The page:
Cinebench R10 test
(Longer bars indicate better performance)
Rendering Multiple CPUs  
Rendering Single CPU  
Apple Mac OS X 10.4.10
16,853 
2,840 
Apple Boot Camp 1.3 Beta
15,692 
2,672 
VMware Fusion 1.0
7,184 
2,442 
CodeWeavers CrossOver Mac 6.1.0
N/A
2,567 
Parallels Desktop 3.0 for Mac
N/A
2,425 

Maxon's Cinebench R10 test is a CPU-intensive test that renders a 3D photo-realistic scene. The same scene is rendered twice--once using only a single CPU core, the second time using all available processor cores. As Fusion is the only virtualization application here with support for more than processing core, it was the only virtualization application able to complete the multiple CPU-based render. As for single-core performance, Fusion and Parallels put in nearly identical performance. Interestingly, this was the only one of our tests that CrossOver Mac could run. Its single-core performance on this test was marginally better than the other two virtualization applications.

Quake 4 test (in fps)
(Longer bars indicate better performance)
Apple Boot Camp 1.3 Beta
97.2 
Apple Mac OS X 10.4.10
95.6 
Parallels Desktop 3.0 for Mac
27.2 

Note: Tested with Quake 1.2 patch

The only virtualization software we could get to run Quake 4 was Parallels. We used somewhat conservative settings by today' standards (1,024x768, High Quality, 4x antialiasing, 8x anisotropic filtering) and saw frame rates that were barely playable. Lower quality settings should show higher, more playable frame rates, but wouldn't look as good. However, we were pleasantly surprised to find that we could get a Windows-based game to run at all in virtualization software! The developers of the virtualization apps promise improved compatibility with Windows games in the near future.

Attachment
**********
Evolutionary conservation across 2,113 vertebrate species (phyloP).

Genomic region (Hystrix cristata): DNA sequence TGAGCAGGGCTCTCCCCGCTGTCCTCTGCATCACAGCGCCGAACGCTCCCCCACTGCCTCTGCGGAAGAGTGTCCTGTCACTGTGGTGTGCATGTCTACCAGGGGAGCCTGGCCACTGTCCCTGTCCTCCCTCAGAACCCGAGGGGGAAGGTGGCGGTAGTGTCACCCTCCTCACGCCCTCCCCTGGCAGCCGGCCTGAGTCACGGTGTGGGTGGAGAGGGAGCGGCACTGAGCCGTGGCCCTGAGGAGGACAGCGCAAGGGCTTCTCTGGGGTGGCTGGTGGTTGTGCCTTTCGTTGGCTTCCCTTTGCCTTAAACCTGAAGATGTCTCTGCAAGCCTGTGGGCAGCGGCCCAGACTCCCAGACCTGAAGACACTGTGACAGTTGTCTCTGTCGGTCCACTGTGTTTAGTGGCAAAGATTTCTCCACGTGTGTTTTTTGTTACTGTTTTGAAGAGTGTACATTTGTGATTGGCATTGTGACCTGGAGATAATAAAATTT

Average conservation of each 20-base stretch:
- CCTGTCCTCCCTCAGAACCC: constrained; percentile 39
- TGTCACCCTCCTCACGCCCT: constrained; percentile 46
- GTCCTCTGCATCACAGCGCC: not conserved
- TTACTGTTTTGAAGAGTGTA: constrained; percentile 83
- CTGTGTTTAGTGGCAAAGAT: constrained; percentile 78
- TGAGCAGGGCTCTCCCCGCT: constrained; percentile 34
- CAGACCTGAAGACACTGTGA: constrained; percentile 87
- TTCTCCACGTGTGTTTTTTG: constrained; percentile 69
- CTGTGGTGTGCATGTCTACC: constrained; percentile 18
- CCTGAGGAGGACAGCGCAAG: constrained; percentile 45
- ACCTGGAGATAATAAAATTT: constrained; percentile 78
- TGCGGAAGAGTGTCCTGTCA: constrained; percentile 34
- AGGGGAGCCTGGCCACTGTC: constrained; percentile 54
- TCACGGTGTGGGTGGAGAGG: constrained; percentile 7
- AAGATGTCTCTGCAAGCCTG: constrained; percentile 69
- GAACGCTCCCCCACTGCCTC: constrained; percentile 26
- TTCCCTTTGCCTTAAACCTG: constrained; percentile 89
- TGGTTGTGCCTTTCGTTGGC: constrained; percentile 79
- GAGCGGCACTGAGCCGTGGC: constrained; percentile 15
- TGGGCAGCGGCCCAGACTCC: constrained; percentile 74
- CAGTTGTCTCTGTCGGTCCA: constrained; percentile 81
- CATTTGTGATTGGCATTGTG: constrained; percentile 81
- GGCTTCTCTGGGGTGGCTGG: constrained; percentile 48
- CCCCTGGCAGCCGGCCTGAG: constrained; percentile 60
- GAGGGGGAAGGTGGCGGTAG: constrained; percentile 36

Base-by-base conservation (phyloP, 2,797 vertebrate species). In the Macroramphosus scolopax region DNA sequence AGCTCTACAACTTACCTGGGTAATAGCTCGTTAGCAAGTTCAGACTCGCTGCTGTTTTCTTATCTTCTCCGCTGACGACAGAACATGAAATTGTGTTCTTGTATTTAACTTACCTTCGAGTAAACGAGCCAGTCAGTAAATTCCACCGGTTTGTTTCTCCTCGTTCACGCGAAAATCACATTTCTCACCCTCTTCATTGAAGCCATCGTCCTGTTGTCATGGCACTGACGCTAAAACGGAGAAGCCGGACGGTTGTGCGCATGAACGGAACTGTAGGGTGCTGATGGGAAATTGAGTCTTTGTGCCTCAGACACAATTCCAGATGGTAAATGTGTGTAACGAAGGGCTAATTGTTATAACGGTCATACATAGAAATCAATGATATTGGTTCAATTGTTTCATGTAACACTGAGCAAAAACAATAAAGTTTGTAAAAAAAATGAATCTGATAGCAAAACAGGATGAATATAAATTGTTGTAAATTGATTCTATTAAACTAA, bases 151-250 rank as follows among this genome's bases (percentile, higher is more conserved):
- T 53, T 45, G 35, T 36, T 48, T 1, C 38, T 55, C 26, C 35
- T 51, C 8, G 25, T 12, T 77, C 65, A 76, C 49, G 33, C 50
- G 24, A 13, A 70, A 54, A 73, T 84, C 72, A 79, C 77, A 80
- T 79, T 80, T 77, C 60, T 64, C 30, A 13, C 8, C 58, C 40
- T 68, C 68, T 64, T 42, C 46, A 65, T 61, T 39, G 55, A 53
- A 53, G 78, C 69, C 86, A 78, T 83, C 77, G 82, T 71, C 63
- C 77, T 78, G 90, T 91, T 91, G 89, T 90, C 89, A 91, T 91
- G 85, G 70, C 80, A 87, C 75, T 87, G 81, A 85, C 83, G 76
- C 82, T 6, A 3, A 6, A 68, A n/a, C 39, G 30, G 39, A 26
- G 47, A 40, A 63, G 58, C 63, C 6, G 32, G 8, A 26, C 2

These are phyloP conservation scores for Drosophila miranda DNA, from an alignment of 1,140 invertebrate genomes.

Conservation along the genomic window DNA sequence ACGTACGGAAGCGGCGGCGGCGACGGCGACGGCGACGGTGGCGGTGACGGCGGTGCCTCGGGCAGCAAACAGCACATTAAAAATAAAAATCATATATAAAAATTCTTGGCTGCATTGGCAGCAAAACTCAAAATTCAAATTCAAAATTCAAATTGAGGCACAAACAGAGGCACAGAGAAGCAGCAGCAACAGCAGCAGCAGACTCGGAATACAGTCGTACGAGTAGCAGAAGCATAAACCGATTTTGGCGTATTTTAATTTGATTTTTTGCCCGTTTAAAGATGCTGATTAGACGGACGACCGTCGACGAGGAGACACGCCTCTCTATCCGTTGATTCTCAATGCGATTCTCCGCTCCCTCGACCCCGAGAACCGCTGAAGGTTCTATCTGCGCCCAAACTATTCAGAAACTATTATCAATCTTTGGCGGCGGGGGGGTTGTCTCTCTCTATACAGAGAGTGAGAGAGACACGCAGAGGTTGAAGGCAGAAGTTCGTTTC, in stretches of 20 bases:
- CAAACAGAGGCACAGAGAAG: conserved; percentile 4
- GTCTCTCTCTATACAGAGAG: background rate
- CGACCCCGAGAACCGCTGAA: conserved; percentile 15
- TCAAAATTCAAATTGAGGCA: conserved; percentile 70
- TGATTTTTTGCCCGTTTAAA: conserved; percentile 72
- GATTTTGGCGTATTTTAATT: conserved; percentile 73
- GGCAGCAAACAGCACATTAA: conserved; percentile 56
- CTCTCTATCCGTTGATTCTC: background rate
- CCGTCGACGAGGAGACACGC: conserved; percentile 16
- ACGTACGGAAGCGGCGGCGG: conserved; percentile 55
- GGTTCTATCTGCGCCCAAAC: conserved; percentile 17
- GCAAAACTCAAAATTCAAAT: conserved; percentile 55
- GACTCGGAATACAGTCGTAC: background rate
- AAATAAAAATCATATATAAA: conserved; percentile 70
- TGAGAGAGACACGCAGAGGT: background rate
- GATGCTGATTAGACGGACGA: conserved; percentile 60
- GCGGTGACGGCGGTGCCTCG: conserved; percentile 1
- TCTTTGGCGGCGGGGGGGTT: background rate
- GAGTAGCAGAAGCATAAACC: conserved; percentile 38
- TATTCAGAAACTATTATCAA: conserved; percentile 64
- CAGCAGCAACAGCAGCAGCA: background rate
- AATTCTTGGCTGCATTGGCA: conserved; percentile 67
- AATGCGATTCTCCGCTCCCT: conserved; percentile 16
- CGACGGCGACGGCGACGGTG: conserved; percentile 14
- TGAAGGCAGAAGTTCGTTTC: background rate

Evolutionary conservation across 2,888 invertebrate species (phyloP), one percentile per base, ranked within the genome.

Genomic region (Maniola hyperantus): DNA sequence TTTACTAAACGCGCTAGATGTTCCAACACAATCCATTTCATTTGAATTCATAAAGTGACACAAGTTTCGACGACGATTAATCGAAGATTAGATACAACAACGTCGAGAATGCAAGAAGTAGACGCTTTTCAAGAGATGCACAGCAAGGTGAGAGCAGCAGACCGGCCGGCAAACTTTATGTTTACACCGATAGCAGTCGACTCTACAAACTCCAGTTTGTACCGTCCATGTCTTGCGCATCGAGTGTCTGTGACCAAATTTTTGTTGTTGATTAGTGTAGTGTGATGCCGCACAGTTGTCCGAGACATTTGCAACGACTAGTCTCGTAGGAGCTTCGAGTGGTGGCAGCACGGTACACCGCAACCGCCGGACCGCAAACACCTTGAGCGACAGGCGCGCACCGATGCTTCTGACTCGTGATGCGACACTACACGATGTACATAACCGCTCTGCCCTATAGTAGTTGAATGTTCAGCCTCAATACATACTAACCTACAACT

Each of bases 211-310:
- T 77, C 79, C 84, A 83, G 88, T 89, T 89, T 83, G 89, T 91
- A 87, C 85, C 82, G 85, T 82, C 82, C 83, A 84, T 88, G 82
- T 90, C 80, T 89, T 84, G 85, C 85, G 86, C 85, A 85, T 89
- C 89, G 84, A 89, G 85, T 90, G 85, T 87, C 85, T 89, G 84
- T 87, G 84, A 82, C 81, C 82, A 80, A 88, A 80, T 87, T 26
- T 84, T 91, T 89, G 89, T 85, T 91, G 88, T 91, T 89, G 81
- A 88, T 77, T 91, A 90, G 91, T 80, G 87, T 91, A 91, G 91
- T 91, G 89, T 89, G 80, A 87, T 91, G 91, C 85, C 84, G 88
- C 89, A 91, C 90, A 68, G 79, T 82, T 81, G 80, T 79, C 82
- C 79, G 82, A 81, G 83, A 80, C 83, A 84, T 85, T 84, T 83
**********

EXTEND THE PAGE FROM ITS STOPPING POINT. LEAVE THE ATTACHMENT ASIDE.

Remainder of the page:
From a pure performance perspective, Fusion proves to be a faster performing platform than Parallels. Additionally, in our anecdotal hands-on testing we found Fusion to be somewhat more stable than Parallels--which is not necessarily a fair comparison, as we've spent more time using the shipping version of Parallels than we have Fusion. Usability between Fusion and Parallels also differs slightly, and personal preference will likely depend on individual tastes--I find Parallels a bit more intuitive than Fusion, but this could also be a function of my having spent more time with Parallels. CrossOver still has a lot of catching up to do, but the folks over at CodeWeavers appear to be making progress all the time. To date, mainstream gaming on the Mac still has only one significant outlet: using a native Windows install via Boot Camp. All that said, if you all you need to do is run more pedestrian Windows applications on your Mac, such as Outlook or Excel, you are not likely to notice significant performance differences between any of the virtualization options mentioned here--for less resource-intensive applications, the performance of any of these virtulization applications is probably fast enough.

Find out more about how we test systems.

System configuration:

Apple Mac Pro
2x 2.66GHz Intel Xeon 5355 CPUs (8 total cores); 2.048MB DDR2 FB-SDRAM 667MHz memory; 512MB ATI Radeon X1900 graphics card; 500GB Seagate 7,200rpm SATA/150 hard drive